- Female Armor Bingo is intended as a fun way to encourage critique of popular media and thus draw attention to troubling tropes. Too much pressure to make every bingo perfect takes away the fun and derails the conversation away from the intended purpose.
- Many of the terms are deliberately vague so as to cover the many forms the trope takes and thus it can become very subjective.
Nitpicking over details again derails and also encourages the mentality that “No one can criticize you for x, provided you do y.”
- When people submit bingo cards to us, they’re marking off the points they see – if they miss a point or two on a card that’s already over half full then it doesn’t really diminish from the core point: The armor is disrespectful to women in general and part of a prevalent and harmful trope.
- Sadly, Female Armor Bingo is not an empirical measuring device – we’ve had absurdly objectifying outfits that didn’t score bingos either due to technicalities or how the squares happened to be filled out. They were still objectifying and deserving ridicule.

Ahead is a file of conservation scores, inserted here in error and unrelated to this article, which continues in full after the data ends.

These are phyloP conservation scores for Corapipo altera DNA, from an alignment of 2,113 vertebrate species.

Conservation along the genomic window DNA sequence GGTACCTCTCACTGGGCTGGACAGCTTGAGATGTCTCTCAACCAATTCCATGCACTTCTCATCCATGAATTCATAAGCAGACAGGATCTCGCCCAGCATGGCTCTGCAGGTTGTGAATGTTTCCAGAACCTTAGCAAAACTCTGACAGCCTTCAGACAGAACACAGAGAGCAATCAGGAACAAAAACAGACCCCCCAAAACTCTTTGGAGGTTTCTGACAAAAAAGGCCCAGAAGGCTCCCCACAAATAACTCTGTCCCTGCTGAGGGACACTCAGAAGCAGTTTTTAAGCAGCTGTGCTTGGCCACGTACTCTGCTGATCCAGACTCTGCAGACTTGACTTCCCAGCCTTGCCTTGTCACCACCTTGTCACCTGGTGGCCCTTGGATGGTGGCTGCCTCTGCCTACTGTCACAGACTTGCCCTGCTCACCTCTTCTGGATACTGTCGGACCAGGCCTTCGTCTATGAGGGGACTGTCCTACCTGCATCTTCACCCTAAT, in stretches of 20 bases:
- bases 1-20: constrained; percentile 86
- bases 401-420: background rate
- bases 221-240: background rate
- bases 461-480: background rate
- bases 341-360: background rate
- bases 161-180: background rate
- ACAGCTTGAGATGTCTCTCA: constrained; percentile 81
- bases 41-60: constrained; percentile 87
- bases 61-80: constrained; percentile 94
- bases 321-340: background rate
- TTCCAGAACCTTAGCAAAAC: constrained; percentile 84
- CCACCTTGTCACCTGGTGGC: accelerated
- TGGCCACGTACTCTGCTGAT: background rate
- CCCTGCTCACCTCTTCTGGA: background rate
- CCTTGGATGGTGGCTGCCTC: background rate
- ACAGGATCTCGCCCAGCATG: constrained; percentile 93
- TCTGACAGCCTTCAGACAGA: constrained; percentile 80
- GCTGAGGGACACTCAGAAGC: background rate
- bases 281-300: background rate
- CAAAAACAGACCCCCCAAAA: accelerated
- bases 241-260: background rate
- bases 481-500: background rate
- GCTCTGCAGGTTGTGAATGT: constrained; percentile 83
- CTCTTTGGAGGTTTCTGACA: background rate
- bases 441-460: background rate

Just like the famous Bechdel Test, the bingo is supposed to shed light on a bigger trend in popculture, not to meticulously analyze who and what “passes”.
- Finding new content for the blog, checking submissions, researching and writing posts, etc. is time consuming and a much higher priority than tweaking bingos that are already entertaining and on-point.
While it’s great fun to joke about the exact score and keep a tally of the highest scoring bingos it’s not essential for every bingo to be 100% accurate and correct.
So from now on we’ll be limiting edits after posting to important and noteworthy events – like that time we discover that against all odds, Fran’s outfit was worse than we dreamed.
~Ozzie & – wincenworks
As the Female Armor Bingo is nearing its third anniversary next month, it’s good time for a reminder that the game’s main goal is to help the audiences observe and point out prevailing harmful tropes of female warrior costume design. Not to narrow down definition of sexism, let alone judge which outfits are “sexist enough” to criticize based on the score.
That said, as updating the board is our unofficial yearly tradition – do you, readers, think some squares should be changed or adjusted to reflect any common design problems that aren’t addressed yet?